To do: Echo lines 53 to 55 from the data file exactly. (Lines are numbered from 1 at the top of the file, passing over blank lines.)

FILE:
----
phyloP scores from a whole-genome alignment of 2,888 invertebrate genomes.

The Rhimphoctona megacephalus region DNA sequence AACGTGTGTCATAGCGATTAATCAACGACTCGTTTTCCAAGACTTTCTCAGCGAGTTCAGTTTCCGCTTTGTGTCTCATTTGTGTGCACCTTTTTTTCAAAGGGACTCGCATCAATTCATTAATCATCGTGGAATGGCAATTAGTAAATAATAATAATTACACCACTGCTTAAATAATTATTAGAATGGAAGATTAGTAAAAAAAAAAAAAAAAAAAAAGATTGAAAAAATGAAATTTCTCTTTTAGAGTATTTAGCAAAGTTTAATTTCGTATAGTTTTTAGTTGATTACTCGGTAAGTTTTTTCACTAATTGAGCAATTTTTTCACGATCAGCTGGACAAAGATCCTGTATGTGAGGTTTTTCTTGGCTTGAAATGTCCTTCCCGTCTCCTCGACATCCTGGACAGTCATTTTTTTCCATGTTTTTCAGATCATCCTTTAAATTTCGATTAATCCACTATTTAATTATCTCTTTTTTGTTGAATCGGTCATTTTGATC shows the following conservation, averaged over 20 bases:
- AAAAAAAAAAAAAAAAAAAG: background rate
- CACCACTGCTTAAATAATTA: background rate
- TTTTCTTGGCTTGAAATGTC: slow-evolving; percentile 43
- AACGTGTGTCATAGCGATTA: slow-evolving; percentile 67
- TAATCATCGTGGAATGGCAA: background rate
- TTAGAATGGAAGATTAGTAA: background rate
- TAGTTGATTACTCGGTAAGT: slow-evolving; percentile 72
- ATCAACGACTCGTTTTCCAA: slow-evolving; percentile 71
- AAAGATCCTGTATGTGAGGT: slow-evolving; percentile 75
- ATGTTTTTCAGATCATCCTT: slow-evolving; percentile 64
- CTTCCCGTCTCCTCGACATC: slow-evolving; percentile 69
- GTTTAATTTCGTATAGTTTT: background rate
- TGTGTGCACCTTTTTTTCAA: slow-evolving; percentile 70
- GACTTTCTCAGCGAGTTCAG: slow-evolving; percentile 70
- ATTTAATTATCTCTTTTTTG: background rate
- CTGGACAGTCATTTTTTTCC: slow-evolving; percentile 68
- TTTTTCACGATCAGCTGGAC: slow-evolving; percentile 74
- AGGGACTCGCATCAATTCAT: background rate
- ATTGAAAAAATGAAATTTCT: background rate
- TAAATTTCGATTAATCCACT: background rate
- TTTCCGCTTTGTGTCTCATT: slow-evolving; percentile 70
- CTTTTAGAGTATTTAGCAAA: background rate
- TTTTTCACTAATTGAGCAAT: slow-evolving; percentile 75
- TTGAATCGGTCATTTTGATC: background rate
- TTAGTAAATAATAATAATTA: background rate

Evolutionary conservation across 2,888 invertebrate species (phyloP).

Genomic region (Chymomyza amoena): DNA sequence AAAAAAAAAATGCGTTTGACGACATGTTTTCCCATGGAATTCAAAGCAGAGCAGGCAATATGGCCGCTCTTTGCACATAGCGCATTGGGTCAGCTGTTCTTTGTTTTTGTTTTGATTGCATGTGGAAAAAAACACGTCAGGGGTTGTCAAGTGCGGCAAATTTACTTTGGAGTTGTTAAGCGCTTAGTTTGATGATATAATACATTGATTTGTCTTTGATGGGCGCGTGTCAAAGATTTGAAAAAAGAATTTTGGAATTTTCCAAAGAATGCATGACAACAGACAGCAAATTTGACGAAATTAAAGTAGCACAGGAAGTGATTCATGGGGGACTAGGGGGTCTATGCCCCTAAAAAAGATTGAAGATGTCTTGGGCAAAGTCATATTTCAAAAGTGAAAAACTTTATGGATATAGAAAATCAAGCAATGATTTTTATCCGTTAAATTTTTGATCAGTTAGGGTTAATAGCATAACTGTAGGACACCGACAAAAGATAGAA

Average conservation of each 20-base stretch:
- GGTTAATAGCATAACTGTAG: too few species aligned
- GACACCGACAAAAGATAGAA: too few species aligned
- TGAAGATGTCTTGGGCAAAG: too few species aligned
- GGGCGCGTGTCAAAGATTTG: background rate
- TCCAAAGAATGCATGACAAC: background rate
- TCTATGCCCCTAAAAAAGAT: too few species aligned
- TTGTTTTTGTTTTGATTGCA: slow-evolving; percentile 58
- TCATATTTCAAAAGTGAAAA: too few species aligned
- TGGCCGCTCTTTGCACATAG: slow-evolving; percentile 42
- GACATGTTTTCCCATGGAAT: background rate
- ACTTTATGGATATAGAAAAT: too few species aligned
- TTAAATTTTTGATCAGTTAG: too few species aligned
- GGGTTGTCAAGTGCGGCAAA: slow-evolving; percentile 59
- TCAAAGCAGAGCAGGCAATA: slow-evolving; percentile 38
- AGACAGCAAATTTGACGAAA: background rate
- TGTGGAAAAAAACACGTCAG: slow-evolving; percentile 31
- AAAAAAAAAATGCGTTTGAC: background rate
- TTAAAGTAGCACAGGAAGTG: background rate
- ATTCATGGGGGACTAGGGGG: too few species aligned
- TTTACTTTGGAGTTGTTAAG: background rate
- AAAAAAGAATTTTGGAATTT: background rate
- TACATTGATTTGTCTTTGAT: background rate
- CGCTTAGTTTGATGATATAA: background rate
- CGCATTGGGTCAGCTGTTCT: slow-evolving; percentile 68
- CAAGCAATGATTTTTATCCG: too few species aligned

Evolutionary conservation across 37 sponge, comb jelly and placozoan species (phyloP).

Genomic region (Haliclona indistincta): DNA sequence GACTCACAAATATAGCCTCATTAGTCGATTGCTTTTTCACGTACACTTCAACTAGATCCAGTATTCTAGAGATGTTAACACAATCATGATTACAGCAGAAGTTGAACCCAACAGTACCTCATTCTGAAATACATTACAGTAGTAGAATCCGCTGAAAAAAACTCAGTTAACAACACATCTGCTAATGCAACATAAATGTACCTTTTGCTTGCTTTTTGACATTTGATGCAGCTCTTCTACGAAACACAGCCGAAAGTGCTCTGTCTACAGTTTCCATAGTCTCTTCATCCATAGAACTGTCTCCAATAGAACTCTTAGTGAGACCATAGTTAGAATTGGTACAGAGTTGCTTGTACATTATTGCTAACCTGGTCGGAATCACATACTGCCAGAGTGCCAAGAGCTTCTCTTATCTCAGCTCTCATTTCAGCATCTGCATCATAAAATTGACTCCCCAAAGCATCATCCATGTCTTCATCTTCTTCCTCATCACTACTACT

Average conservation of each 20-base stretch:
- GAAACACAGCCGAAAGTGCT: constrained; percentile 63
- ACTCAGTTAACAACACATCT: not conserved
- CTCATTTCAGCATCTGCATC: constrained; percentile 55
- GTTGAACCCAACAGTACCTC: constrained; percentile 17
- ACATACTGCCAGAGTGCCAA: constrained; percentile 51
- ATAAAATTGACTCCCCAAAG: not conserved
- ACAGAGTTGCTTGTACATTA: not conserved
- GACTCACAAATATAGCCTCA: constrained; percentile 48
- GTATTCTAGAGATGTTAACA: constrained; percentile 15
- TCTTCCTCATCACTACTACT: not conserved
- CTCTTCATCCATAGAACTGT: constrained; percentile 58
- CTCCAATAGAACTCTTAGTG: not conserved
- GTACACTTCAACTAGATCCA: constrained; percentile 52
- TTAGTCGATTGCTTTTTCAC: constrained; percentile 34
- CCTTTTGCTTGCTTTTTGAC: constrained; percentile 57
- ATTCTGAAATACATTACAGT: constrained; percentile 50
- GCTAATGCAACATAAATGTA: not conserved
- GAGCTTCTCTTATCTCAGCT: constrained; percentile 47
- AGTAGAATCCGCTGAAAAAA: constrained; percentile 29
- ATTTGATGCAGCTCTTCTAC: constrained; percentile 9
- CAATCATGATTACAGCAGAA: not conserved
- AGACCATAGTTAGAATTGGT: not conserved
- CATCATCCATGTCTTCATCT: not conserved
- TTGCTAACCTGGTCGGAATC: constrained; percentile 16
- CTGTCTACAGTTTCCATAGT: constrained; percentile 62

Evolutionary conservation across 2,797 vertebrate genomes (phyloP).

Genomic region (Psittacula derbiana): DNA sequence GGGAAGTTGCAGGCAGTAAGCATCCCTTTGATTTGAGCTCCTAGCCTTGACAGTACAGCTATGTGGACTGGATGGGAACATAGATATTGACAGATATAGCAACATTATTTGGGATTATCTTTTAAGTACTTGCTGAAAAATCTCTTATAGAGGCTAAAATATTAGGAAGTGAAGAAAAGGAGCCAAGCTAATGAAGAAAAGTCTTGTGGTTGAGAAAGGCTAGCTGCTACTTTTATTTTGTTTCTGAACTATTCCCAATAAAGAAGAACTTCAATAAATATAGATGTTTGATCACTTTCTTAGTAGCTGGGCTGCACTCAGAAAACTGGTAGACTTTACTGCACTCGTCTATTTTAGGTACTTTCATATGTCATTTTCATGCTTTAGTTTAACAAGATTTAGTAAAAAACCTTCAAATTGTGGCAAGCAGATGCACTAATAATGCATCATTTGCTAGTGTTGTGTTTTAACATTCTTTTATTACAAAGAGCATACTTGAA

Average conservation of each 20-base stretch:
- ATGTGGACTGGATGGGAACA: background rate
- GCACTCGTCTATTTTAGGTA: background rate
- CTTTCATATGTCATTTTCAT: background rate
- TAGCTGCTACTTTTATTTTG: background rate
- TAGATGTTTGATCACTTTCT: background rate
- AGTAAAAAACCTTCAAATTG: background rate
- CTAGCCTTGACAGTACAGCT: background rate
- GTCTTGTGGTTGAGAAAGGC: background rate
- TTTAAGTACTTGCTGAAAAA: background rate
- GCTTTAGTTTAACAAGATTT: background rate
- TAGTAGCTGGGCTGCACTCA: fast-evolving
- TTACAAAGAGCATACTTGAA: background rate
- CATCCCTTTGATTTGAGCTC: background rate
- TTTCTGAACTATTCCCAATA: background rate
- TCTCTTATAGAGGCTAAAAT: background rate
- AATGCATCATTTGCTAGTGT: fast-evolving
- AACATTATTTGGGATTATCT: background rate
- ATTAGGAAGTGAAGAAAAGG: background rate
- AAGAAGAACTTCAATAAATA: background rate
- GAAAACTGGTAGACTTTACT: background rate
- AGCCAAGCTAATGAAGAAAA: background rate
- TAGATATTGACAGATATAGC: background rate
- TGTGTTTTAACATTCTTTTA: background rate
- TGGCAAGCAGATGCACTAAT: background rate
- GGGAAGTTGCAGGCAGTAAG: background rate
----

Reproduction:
- CGCTTAGTTTGATGATATAA: background rate
- CGCATTGGGTCAGCTGTTCT: slow-evolving; percentile 68
- CAAGCAATGATTTTTATCCG: too few species aligned